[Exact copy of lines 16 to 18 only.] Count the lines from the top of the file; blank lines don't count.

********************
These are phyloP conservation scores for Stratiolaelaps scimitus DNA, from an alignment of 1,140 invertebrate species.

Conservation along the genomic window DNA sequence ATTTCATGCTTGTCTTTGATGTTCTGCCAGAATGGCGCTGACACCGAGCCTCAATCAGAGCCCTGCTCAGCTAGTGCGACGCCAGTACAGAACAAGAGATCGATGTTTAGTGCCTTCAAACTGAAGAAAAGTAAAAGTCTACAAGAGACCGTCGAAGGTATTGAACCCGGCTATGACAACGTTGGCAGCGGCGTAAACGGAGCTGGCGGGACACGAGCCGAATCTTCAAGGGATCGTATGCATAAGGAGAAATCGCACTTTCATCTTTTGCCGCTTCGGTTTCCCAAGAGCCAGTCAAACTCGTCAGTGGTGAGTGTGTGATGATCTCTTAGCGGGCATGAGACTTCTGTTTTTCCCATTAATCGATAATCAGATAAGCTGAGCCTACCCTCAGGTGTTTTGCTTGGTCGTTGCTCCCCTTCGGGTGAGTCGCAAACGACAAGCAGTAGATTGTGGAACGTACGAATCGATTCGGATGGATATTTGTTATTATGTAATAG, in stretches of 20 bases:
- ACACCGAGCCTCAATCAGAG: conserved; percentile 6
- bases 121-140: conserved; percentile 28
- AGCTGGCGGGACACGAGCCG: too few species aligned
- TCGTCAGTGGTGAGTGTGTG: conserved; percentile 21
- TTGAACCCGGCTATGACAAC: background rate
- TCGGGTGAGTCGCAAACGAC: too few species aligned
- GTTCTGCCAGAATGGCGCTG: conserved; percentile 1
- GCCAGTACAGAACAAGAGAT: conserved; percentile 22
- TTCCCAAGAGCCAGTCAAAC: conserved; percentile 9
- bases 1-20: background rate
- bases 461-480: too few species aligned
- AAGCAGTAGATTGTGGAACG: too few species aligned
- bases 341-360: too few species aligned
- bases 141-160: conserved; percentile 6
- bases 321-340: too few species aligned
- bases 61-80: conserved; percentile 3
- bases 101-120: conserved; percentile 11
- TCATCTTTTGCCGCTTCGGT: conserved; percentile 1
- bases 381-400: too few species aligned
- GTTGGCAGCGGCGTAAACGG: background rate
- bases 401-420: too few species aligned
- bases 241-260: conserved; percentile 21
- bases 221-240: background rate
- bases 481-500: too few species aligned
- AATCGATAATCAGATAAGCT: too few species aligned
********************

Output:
- bases 141-160: conserved; percentile 6
- bases 321-340: too few species aligned
- bases 61-80: conserved; percentile 3